They rebel by reading books and memorizing the books. Montag stole books from the houses he helped to burn as a fireman. He was curious about what would make people willingly break the law, so he stole a few books. Clarisse asked Montag early in the story, "Are you happy?" When Montag realized that the answer to the question was "no", he decided to investigate the books and he began reading. As he read, he realized that the problems in society weren't because the books, the problems were due to society's lack of awareness brought on by lack of reading. He rebelled by killing Captain Beatty and running away to join the Book People. Granger rebelled by leading the Book People - a group of rebels who memorized, then burned, books. Each person became a book, reciting it for anyone who wanted to "read" the book. By not possessing the books, the people were in less danger of being caught and punished.
Montag, Clarisse, and Granger rebel against the authorities in Fahrenheit 451 by violating the rules of the society in which they must live.
Montag, a fireman, has pilfered books when he is sent to burn them, and he has hidden them "behind the grill" of the ventilator. He has also talked with a man named Faber, a college professor whom he has met in a park.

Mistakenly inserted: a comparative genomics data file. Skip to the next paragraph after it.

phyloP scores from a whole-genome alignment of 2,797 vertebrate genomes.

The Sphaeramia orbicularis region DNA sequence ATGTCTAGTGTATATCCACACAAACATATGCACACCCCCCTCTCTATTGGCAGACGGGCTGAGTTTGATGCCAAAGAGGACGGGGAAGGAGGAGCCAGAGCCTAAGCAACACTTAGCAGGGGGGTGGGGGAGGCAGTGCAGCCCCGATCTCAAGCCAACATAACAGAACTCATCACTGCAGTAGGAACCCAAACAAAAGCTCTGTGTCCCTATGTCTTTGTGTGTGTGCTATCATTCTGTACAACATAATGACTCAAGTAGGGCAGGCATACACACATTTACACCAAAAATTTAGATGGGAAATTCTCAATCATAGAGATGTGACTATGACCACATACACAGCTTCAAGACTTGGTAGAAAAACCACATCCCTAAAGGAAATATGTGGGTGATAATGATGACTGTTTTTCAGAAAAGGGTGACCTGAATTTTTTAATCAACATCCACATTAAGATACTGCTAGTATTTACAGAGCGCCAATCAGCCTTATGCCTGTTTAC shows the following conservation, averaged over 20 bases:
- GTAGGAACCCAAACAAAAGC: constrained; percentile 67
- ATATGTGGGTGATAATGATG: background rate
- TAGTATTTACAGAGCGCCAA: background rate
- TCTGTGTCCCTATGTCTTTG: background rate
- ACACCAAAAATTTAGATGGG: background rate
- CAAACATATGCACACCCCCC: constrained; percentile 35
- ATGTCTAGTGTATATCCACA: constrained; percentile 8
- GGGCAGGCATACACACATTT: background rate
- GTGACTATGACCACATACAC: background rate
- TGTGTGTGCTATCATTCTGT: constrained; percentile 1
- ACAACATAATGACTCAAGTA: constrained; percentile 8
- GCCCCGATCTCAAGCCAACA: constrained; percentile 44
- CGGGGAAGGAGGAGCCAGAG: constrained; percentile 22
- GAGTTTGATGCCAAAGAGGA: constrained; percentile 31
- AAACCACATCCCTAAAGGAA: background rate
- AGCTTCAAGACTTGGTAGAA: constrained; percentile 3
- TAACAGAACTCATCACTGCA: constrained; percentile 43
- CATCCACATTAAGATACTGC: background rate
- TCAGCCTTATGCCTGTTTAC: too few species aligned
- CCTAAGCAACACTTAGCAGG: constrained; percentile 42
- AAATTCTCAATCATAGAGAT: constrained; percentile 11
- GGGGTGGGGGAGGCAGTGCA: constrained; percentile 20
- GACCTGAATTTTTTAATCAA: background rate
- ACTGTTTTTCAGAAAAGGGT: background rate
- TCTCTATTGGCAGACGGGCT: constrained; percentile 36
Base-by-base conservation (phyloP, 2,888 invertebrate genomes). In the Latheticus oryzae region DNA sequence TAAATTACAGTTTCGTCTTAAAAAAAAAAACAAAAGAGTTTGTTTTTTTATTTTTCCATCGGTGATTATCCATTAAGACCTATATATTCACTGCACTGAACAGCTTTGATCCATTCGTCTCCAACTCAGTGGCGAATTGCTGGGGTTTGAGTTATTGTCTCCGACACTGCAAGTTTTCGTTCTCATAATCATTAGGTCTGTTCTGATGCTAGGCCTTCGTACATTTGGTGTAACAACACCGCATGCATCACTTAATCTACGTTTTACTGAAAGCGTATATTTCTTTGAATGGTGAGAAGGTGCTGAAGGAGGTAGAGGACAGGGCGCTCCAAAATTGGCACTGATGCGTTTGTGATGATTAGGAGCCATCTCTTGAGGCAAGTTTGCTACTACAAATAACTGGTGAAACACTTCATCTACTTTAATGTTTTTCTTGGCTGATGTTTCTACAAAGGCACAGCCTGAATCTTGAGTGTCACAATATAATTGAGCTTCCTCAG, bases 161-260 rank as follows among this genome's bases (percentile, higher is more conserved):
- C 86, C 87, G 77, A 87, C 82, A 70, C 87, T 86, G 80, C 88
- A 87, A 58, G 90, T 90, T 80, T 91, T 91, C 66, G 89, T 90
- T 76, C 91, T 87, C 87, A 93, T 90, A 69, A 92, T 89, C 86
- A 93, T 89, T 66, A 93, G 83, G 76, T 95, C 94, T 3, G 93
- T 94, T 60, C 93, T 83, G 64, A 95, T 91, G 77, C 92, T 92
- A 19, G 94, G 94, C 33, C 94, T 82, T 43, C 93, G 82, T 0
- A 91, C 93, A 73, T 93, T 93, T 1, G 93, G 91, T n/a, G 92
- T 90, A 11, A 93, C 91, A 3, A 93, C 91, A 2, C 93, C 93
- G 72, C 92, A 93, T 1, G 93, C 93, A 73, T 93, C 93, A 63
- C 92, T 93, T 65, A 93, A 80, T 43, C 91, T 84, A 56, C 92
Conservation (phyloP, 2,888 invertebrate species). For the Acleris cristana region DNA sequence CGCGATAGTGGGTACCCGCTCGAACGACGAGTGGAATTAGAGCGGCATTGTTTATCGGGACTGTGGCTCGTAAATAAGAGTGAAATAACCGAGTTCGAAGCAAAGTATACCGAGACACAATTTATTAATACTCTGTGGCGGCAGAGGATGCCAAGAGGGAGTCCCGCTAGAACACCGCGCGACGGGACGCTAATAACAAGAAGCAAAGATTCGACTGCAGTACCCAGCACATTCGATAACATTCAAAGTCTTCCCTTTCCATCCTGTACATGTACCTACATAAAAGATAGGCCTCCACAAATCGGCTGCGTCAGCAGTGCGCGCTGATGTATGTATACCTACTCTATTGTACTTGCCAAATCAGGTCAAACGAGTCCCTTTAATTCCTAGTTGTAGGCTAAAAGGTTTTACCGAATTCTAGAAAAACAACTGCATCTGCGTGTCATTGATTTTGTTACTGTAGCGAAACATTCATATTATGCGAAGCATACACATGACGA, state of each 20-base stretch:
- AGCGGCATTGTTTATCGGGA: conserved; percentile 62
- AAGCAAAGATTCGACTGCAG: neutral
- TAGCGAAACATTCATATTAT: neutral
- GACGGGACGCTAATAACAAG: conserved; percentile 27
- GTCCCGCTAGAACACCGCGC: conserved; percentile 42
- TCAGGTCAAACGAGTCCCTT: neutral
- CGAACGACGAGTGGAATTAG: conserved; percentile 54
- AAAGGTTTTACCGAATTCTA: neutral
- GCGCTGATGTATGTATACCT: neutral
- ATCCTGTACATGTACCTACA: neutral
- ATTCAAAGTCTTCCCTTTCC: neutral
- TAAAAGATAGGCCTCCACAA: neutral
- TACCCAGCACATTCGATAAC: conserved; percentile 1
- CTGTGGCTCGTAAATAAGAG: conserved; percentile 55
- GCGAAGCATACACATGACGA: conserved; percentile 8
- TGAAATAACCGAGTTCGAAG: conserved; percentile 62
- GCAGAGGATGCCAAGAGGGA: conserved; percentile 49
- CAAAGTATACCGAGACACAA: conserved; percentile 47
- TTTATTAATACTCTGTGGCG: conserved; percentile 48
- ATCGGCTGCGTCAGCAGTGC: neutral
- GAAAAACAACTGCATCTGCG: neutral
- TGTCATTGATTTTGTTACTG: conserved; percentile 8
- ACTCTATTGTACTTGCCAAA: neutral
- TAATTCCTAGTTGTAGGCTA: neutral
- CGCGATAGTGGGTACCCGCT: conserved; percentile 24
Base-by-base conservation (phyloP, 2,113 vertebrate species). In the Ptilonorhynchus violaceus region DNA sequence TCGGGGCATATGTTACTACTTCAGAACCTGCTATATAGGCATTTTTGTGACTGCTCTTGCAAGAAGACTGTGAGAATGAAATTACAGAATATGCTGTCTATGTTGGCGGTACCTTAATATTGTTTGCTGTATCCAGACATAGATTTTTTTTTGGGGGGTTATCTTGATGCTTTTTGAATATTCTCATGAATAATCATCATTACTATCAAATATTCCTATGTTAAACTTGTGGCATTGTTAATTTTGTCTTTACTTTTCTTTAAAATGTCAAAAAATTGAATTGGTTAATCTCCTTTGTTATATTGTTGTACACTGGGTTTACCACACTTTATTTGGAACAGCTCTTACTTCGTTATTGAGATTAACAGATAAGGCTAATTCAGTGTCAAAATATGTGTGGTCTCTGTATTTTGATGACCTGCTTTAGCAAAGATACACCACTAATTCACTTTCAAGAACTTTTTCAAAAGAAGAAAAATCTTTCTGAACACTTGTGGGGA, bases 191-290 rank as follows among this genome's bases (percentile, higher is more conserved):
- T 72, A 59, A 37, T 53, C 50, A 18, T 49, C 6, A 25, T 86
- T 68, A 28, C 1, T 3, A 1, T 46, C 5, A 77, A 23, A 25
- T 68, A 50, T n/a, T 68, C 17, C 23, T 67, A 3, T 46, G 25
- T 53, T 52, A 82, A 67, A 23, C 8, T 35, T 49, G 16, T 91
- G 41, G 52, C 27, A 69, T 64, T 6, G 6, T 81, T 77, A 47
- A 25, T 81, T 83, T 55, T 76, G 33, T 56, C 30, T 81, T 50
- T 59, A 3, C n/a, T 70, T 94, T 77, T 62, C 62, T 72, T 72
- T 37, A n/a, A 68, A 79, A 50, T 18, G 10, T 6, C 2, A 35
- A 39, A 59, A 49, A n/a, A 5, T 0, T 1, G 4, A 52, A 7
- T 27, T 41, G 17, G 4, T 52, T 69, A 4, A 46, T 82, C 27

Later, Montag takes more books and reads aloud in front of his wife Mildred and her friend, but a frightened Mildred turns him in to the authorities. When Montag realizes that Beatty has found him out, he sets Beatty on fire. He then contacts Faber and flees, following Faber's directions in order to escape the Mechanical Hound.
Clarisse reads, walks at night, stargazes, and "[T]hinks crazy thoughts." Furthermore, she smells flowers and truly examines things when she looks at them. During her brief encounter with Montag, she tells him
"I like to smell things and look at things, and sometimes stay up all night walking and watch the sun rise." (Part I)
Above all, Clarisse refuses to be afraid and restricted by the mindless activities of the society, such as driving so fast that things are a blur, watching the "parlor walls," or going to the races and Fun Parks.
Granger, another former professor who finds the existing state of society repellent, has authored a book that analyzes the relationship between the individual and society. Because of his rebellion against the status quo, Granger has gone into hiding and formed a society that he calls "the odd minority crying in the wilderness." He describes the members of his group to Montag as "nothing more than jackets for books."
Granger welcomes Montag to his group of outcasts who sustain the life of books by means of their having memorized them word for word. He tells Montag that when the war is over and the day comes that books can again be written and published, the people will be summoned so that the written word can again be set in type and preserved for others, or at least until "we might have to do...the whole thing over again."